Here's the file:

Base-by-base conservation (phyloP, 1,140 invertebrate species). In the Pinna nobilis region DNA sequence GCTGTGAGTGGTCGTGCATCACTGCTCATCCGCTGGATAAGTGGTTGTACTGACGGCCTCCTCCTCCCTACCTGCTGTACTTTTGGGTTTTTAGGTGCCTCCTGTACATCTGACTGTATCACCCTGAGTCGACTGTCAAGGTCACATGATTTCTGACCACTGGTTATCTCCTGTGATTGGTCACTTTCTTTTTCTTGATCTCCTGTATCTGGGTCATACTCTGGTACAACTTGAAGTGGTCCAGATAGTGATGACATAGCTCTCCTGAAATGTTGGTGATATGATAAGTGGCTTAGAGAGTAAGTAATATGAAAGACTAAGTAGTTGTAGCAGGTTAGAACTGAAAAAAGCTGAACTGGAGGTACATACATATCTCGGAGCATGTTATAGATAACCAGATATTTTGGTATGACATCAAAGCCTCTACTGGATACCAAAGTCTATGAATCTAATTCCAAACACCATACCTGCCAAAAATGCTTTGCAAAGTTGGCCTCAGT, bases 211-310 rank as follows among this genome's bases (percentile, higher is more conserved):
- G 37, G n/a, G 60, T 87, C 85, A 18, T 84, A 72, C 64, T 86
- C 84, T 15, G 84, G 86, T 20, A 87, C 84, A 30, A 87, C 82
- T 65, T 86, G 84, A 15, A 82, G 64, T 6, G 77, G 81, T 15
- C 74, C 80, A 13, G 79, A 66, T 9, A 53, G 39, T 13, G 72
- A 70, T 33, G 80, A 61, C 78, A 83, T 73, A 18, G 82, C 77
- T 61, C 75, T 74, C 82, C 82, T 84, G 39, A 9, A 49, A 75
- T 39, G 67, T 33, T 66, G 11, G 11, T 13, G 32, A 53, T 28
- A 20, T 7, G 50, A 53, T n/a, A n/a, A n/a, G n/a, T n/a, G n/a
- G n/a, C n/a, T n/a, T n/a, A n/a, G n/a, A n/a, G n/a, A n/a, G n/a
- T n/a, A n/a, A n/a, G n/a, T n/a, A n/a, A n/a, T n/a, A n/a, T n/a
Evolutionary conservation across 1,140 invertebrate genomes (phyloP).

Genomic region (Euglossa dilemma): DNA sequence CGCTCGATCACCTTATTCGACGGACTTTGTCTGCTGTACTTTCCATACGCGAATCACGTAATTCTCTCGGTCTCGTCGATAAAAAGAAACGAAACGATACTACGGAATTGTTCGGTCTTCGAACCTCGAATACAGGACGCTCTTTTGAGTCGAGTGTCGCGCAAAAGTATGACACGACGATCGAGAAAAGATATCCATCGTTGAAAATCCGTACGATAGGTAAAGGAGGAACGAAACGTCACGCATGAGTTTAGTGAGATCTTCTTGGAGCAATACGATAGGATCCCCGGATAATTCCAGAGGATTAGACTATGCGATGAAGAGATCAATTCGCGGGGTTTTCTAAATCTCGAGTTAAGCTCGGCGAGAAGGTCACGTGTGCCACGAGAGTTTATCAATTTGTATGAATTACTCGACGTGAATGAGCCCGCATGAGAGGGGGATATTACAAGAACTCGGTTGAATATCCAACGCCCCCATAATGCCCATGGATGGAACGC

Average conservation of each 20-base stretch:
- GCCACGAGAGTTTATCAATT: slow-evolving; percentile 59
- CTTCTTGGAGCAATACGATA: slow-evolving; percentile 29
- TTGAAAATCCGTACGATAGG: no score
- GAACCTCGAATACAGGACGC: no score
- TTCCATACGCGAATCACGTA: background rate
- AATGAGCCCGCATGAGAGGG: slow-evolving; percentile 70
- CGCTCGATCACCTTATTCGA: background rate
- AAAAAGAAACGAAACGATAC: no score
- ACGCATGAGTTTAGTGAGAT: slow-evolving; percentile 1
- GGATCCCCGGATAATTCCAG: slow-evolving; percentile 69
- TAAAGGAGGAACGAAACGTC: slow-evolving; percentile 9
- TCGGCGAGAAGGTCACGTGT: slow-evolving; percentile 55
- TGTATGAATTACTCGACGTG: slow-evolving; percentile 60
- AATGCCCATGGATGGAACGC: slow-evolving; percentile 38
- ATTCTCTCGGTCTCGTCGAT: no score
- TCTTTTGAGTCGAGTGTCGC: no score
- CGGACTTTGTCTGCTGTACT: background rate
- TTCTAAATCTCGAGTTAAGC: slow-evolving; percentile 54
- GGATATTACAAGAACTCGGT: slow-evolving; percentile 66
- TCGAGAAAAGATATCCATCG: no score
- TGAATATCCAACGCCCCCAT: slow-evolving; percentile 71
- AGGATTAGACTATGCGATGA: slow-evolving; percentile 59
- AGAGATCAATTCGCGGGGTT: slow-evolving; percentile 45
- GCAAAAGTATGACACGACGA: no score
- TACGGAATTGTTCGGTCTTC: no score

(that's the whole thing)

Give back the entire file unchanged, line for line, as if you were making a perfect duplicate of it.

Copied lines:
Base-by-base conservation (phyloP, 1,140 invertebrate species). In the Pinna nobilis region DNA sequence GCTGTGAGTGGTCGTGCATCACTGCTCATCCGCTGGATAAGTGGTTGTACTGACGGCCTCCTCCTCCCTACCTGCTGTACTTTTGGGTTTTTAGGTGCCTCCTGTACATCTGACTGTATCACCCTGAGTCGACTGTCAAGGTCACATGATTTCTGACCACTGGTTATCTCCTGTGATTGGTCACTTTCTTTTTCTTGATCTCCTGTATCTGGGTCATACTCTGGTACAACTTGAAGTGGTCCAGATAGTGATGACATAGCTCTCCTGAAATGTTGGTGATATGATAAGTGGCTTAGAGAGTAAGTAATATGAAAGACTAAGTAGTTGTAGCAGGTTAGAACTGAAAAAAGCTGAACTGGAGGTACATACATATCTCGGAGCATGTTATAGATAACCAGATATTTTGGTATGACATCAAAGCCTCTACTGGATACCAAAGTCTATGAATCTAATTCCAAACACCATACCTGCCAAAAATGCTTTGCAAAGTTGGCCTCAGT, bases 211-310 rank as follows among this genome's bases (percentile, higher is more conserved):
- G 37, G n/a, G 60, T 87, C 85, A 18, T 84, A 72, C 64, T 86
- C 84, T 15, G 84, G 86, T 20, A 87, C 84, A 30, A 87, C 82
- T 65, T 86, G 84, A 15, A 82, G 64, T 6, G 77, G 81, T 15
- C 74, C 80, A 13, G 79, A 66, T 9, A 53, G 39, T 13, G 72
- A 70, T 33, G 80, A 61, C 78, A 83, T 73, A 18, G 82, C 77
- T 61, C 75, T 74, C 82, C 82, T 84, G 39, A 9, A 49, A 75
- T 39, G 67, T 33, T 66, G 11, G 11, T 13, G 32, A 53, T 28
- A 20, T 7, G 50, A 53, T n/a, A n/a, A n/a, G n/a, T n/a, G n/a
- G n/a, C n/a, T n/a, T n/a, A n/a, G n/a, A n/a, G n/a, A n/a, G n/a
- T n/a, A n/a, A n/a, G n/a, T n/a, A n/a, A n/a, T n/a, A n/a, T n/a
Evolutionary conservation across 1,140 invertebrate genomes (phyloP).

Genomic region (Euglossa dilemma): DNA sequence CGCTCGATCACCTTATTCGACGGACTTTGTCTGCTGTACTTTCCATACGCGAATCACGTAATTCTCTCGGTCTCGTCGATAAAAAGAAACGAAACGATACTACGGAATTGTTCGGTCTTCGAACCTCGAATACAGGACGCTCTTTTGAGTCGAGTGTCGCGCAAAAGTATGACACGACGATCGAGAAAAGATATCCATCGTTGAAAATCCGTACGATAGGTAAAGGAGGAACGAAACGTCACGCATGAGTTTAGTGAGATCTTCTTGGAGCAATACGATAGGATCCCCGGATAATTCCAGAGGATTAGACTATGCGATGAAGAGATCAATTCGCGGGGTTTTCTAAATCTCGAGTTAAGCTCGGCGAGAAGGTCACGTGTGCCACGAGAGTTTATCAATTTGTATGAATTACTCGACGTGAATGAGCCCGCATGAGAGGGGGATATTACAAGAACTCGGTTGAATATCCAACGCCCCCATAATGCCCATGGATGGAACGC

Average conservation of each 20-base stretch:
- GCCACGAGAGTTTATCAATT: slow-evolving; percentile 59
- CTTCTTGGAGCAATACGATA: slow-evolving; percentile 29
- TTGAAAATCCGTACGATAGG: no score
- GAACCTCGAATACAGGACGC: no score
- TTCCATACGCGAATCACGTA: background rate
- AATGAGCCCGCATGAGAGGG: slow-evolving; percentile 70
- CGCTCGATCACCTTATTCGA: background rate
- AAAAAGAAACGAAACGATAC: no score
- ACGCATGAGTTTAGTGAGAT: slow-evolving; percentile 1
- GGATCCCCGGATAATTCCAG: slow-evolving; percentile 69
- TAAAGGAGGAACGAAACGTC: slow-evolving; percentile 9
- TCGGCGAGAAGGTCACGTGT: slow-evolving; percentile 55
- TGTATGAATTACTCGACGTG: slow-evolving; percentile 60
- AATGCCCATGGATGGAACGC: slow-evolving; percentile 38
- ATTCTCTCGGTCTCGTCGAT: no score
- TCTTTTGAGTCGAGTGTCGC: no score
- CGGACTTTGTCTGCTGTACT: background rate
- TTCTAAATCTCGAGTTAAGC: slow-evolving; percentile 54
- GGATATTACAAGAACTCGGT: slow-evolving; percentile 66
- TCGAGAAAAGATATCCATCG: no score
- TGAATATCCAACGCCCCCAT: slow-evolving; percentile 71
- AGGATTAGACTATGCGATGA: slow-evolving; percentile 59
- AGAGATCAATTCGCGGGGTT: slow-evolving; percentile 45
- GCAAAAGTATGACACGACGA: no score
- TACGGAATTGTTCGGTCTTC: no score